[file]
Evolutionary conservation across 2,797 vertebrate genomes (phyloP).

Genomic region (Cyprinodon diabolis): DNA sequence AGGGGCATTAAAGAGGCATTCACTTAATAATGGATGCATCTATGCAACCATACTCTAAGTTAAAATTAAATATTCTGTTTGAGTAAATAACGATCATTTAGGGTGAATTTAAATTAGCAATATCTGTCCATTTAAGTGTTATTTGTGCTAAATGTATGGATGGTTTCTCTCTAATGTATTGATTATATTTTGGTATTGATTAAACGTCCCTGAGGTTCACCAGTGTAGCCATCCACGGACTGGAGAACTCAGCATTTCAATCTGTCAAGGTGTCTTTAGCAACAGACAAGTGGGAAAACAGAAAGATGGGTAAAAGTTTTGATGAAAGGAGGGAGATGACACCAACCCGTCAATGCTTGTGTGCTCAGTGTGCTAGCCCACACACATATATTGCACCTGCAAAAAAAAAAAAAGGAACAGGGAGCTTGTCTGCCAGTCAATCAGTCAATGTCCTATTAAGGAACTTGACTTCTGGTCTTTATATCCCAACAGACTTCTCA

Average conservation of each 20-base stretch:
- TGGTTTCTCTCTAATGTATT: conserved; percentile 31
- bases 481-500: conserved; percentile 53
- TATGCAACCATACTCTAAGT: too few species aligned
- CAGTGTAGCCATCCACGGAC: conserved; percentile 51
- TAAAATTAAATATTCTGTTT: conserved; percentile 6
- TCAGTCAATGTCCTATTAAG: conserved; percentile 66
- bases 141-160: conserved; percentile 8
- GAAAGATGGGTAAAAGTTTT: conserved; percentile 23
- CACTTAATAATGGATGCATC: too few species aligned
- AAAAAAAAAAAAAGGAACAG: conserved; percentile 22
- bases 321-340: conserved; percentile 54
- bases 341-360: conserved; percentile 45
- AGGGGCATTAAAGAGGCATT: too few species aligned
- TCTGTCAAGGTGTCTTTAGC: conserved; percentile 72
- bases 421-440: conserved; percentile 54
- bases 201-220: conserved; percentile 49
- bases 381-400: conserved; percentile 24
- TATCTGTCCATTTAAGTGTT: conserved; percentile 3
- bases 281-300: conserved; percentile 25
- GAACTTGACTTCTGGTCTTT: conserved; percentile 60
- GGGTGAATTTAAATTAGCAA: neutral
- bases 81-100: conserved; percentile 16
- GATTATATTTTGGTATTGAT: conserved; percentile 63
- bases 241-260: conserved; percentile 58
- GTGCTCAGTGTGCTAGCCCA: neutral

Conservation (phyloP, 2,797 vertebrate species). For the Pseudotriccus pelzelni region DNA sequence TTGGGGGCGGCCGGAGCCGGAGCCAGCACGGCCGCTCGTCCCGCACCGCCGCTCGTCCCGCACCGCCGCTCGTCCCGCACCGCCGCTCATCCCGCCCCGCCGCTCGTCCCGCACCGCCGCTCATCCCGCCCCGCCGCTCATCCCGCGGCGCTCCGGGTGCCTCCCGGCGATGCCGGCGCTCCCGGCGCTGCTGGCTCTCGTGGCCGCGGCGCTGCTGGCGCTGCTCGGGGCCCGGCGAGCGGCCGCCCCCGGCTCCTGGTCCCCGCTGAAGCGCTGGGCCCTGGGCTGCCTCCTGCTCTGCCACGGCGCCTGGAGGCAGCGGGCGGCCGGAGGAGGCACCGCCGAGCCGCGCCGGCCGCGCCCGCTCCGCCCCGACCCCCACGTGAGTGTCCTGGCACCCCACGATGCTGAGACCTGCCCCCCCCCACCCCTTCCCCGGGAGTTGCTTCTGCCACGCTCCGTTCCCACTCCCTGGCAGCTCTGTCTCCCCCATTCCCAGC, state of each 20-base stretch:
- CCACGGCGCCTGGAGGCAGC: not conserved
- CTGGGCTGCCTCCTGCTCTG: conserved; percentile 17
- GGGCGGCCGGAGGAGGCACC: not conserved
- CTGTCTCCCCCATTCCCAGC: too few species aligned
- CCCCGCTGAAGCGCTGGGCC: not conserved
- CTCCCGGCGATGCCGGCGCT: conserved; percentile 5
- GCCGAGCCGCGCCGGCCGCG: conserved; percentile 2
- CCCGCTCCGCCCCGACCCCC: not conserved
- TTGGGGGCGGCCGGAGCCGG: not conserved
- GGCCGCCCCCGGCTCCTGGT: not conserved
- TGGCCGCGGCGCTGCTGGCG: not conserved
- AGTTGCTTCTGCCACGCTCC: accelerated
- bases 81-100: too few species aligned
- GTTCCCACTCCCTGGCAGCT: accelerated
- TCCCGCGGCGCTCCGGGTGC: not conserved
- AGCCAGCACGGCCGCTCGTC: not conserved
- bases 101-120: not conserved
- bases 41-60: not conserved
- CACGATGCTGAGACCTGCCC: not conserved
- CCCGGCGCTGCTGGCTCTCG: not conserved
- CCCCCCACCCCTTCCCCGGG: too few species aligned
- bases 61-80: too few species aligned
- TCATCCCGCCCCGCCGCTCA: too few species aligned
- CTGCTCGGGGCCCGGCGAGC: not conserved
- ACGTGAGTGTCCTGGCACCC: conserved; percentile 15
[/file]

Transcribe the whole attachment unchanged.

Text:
Evolutionary conservation across 2,797 vertebrate genomes (phyloP).

Genomic region (Cyprinodon diabolis): DNA sequence AGGGGCATTAAAGAGGCATTCACTTAATAATGGATGCATCTATGCAACCATACTCTAAGTTAAAATTAAATATTCTGTTTGAGTAAATAACGATCATTTAGGGTGAATTTAAATTAGCAATATCTGTCCATTTAAGTGTTATTTGTGCTAAATGTATGGATGGTTTCTCTCTAATGTATTGATTATATTTTGGTATTGATTAAACGTCCCTGAGGTTCACCAGTGTAGCCATCCACGGACTGGAGAACTCAGCATTTCAATCTGTCAAGGTGTCTTTAGCAACAGACAAGTGGGAAAACAGAAAGATGGGTAAAAGTTTTGATGAAAGGAGGGAGATGACACCAACCCGTCAATGCTTGTGTGCTCAGTGTGCTAGCCCACACACATATATTGCACCTGCAAAAAAAAAAAAAGGAACAGGGAGCTTGTCTGCCAGTCAATCAGTCAATGTCCTATTAAGGAACTTGACTTCTGGTCTTTATATCCCAACAGACTTCTCA

Average conservation of each 20-base stretch:
- TGGTTTCTCTCTAATGTATT: conserved; percentile 31
- bases 481-500: conserved; percentile 53
- TATGCAACCATACTCTAAGT: too few species aligned
- CAGTGTAGCCATCCACGGAC: conserved; percentile 51
- TAAAATTAAATATTCTGTTT: conserved; percentile 6
- TCAGTCAATGTCCTATTAAG: conserved; percentile 66
- bases 141-160: conserved; percentile 8
- GAAAGATGGGTAAAAGTTTT: conserved; percentile 23
- CACTTAATAATGGATGCATC: too few species aligned
- AAAAAAAAAAAAAGGAACAG: conserved; percentile 22
- bases 321-340: conserved; percentile 54
- bases 341-360: conserved; percentile 45
- AGGGGCATTAAAGAGGCATT: too few species aligned
- TCTGTCAAGGTGTCTTTAGC: conserved; percentile 72
- bases 421-440: conserved; percentile 54
- bases 201-220: conserved; percentile 49
- bases 381-400: conserved; percentile 24
- TATCTGTCCATTTAAGTGTT: conserved; percentile 3
- bases 281-300: conserved; percentile 25
- GAACTTGACTTCTGGTCTTT: conserved; percentile 60
- GGGTGAATTTAAATTAGCAA: neutral
- bases 81-100: conserved; percentile 16
- GATTATATTTTGGTATTGAT: conserved; percentile 63
- bases 241-260: conserved; percentile 58
- GTGCTCAGTGTGCTAGCCCA: neutral

Conservation (phyloP, 2,797 vertebrate species). For the Pseudotriccus pelzelni region DNA sequence TTGGGGGCGGCCGGAGCCGGAGCCAGCACGGCCGCTCGTCCCGCACCGCCGCTCGTCCCGCACCGCCGCTCGTCCCGCACCGCCGCTCATCCCGCCCCGCCGCTCGTCCCGCACCGCCGCTCATCCCGCCCCGCCGCTCATCCCGCGGCGCTCCGGGTGCCTCCCGGCGATGCCGGCGCTCCCGGCGCTGCTGGCTCTCGTGGCCGCGGCGCTGCTGGCGCTGCTCGGGGCCCGGCGAGCGGCCGCCCCCGGCTCCTGGTCCCCGCTGAAGCGCTGGGCCCTGGGCTGCCTCCTGCTCTGCCACGGCGCCTGGAGGCAGCGGGCGGCCGGAGGAGGCACCGCCGAGCCGCGCCGGCCGCGCCCGCTCCGCCCCGACCCCCACGTGAGTGTCCTGGCACCCCACGATGCTGAGACCTGCCCCCCCCCACCCCTTCCCCGGGAGTTGCTTCTGCCACGCTCCGTTCCCACTCCCTGGCAGCTCTGTCTCCCCCATTCCCAGC, state of each 20-base stretch:
- CCACGGCGCCTGGAGGCAGC: not conserved
- CTGGGCTGCCTCCTGCTCTG: conserved; percentile 17
- GGGCGGCCGGAGGAGGCACC: not conserved
- CTGTCTCCCCCATTCCCAGC: too few species aligned
- CCCCGCTGAAGCGCTGGGCC: not conserved
- CTCCCGGCGATGCCGGCGCT: conserved; percentile 5
- GCCGAGCCGCGCCGGCCGCG: conserved; percentile 2
- CCCGCTCCGCCCCGACCCCC: not conserved
- TTGGGGGCGGCCGGAGCCGG: not conserved
- GGCCGCCCCCGGCTCCTGGT: not conserved
- TGGCCGCGGCGCTGCTGGCG: not conserved
- AGTTGCTTCTGCCACGCTCC: accelerated
- bases 81-100: too few species aligned
- GTTCCCACTCCCTGGCAGCT: accelerated
- TCCCGCGGCGCTCCGGGTGC: not conserved
- AGCCAGCACGGCCGCTCGTC: not conserved
- bases 101-120: not conserved
- bases 41-60: not conserved
- CACGATGCTGAGACCTGCCC: not conserved
- CCCGGCGCTGCTGGCTCTCG: not conserved
- CCCCCCACCCCTTCCCCGGG: too few species aligned
- bases 61-80: too few species aligned
- TCATCCCGCCCCGCCGCTCA: too few species aligned
- CTGCTCGGGGCCCGGCGAGC: not conserved
- ACGTGAGTGTCCTGGCACCC: conserved; percentile 15